Unprecedented times call for unprecedented measures and with the Prime Minister implementing an official lockdown, fears have been growing for what this means for, in particular, commercial tenants whose cash flow has diminished and who are unable to meet rent demands putting them at risk of eviction. As an update from my last blog which touched on general advice for commercial tenants, the Government has now built on their previous support package specifically announcing protective measures for commercial tenants.
What has the Government put in place?
In a nutshell the Government has announced that over the next three months all commercial tenants unable to pay their rent as a direct result of the impact of Covid-19, will be protected from eviction. These new measures will be added to the emergency Coronavirus Bill currently making its way through parliament and aim to provide comfort much sought after by small businesses facing financial difficulty in the wake of this pandemic.
In its announcement the Government also recognised that commercial tenants will still be liable for rent after this moratorium period ends. Whilst many landlords and tenants have been entering into constructive conversations to facilitate voluntary arrangements, many tenants have simply demanded a cessation of all lease liabilities, without engaging in any discussions.
The Government will also need to deal with the impact this initiative will inevitably have on commercial landlords’ cash flow and has indicated it is aware of the need to ensure the correct balance is struck and to adopt an approach which does not penalise landlords by providing disproportionate assistance to tenants. Also this does not affect the need for landlords to regain possession as a result of other tenant breaches.
Therefore, whilst these measures are good news for a tenant’s current cash flow, the knock-on effect will see some landlords struggle to service their loan repayments and pay interest due on any lending secured over property. Some landlords can afford to shoulder this temporary halt in income, but many smaller private landlords may run the serious risk of being in breach of their banking covenants. In these circumstances, some landlords will be forced to renegotiate the terms of their banking arrangements with their banks.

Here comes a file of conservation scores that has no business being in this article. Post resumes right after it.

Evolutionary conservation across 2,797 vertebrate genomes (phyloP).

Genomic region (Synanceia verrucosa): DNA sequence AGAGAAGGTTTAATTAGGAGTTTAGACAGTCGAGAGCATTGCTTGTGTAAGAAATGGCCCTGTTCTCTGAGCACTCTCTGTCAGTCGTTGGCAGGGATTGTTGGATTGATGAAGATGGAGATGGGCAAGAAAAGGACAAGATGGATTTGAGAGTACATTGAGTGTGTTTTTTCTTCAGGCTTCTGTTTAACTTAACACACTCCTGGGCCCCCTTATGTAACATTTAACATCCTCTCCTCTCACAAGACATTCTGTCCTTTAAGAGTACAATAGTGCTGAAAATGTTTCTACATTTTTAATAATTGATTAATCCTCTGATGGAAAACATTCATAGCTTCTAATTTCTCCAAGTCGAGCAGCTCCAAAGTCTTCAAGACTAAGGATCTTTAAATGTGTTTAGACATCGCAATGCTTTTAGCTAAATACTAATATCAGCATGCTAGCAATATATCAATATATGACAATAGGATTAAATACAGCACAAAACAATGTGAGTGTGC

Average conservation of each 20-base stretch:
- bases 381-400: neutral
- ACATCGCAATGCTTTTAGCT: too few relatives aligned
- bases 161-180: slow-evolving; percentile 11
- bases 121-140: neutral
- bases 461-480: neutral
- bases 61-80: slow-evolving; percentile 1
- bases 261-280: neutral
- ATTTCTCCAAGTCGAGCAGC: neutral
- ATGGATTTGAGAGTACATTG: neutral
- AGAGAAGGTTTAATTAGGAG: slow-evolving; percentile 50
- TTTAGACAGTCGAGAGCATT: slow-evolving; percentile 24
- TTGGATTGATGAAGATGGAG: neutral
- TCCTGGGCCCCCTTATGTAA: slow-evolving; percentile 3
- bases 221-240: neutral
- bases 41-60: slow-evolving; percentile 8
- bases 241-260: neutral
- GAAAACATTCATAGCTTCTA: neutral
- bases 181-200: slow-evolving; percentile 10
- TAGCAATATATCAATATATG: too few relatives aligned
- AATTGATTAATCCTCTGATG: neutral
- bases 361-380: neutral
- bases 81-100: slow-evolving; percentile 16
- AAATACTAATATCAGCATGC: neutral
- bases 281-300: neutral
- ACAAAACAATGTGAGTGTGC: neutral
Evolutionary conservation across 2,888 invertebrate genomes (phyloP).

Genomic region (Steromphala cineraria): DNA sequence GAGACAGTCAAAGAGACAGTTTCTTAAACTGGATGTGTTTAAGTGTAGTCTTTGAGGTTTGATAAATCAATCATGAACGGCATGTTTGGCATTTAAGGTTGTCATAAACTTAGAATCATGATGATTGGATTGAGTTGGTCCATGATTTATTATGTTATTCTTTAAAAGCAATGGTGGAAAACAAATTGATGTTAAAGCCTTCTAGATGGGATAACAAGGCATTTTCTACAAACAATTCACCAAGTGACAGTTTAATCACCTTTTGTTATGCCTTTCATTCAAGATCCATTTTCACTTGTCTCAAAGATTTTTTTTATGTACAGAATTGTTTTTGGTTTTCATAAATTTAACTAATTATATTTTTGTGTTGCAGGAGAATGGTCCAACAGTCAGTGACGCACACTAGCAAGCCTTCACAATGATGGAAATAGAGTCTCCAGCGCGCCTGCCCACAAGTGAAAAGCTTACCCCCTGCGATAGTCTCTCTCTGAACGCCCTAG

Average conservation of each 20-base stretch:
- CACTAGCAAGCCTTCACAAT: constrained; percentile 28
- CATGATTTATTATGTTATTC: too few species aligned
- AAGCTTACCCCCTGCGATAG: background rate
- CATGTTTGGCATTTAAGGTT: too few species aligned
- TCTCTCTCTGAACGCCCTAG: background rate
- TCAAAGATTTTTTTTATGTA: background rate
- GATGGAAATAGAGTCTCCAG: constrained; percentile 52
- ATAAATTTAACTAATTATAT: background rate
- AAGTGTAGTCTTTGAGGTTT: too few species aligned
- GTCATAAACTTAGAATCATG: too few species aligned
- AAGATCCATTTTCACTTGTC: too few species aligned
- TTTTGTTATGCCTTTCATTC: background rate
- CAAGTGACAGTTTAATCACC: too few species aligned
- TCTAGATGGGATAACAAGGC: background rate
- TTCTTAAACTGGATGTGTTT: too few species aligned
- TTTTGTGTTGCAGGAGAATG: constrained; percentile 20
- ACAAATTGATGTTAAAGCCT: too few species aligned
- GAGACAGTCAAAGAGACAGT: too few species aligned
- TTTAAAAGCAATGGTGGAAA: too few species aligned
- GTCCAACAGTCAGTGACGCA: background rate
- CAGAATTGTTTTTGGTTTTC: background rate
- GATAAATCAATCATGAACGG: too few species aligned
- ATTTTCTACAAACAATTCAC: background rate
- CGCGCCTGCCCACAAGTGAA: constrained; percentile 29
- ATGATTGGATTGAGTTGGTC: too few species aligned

These measures will build on the unprecedented support packages currently being rolled out to businesses across the board and should provide some comfort in this area. The change will apply to all commercial tenants in England, Wales and Northern Ireland and will come into force when the Coronavirus Bill receives Royal Assent. The current proposal is for this ban on evictions to last until 30 June, with an option for the Government to extend if needed.
It remains unclear how this will be implemented or what the application process will be at this stage, but we would hope to see some clarification once the bill has gone through. However, the message is that no evictions of commercial tenants can take place if the reason for the eviction is inability of payment due to the Coronavirus.
If you have any questions specific to a lease that you are currently occupying a premises under or you are negotiating a new lease and would like legal advice tailored for the ongoing public health situation, please contact Stephen Brower or another member of the Edwin Coe Commercial Property team.
For an update on all the legal implications relating to coronavirus please see here.
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Please note that this blog is provided for general information only. It is not intended to amount to advice on which you should rely. You must obtain professional or specialist advice before taking, or refraining from, any action on the basis of the content of this blog.
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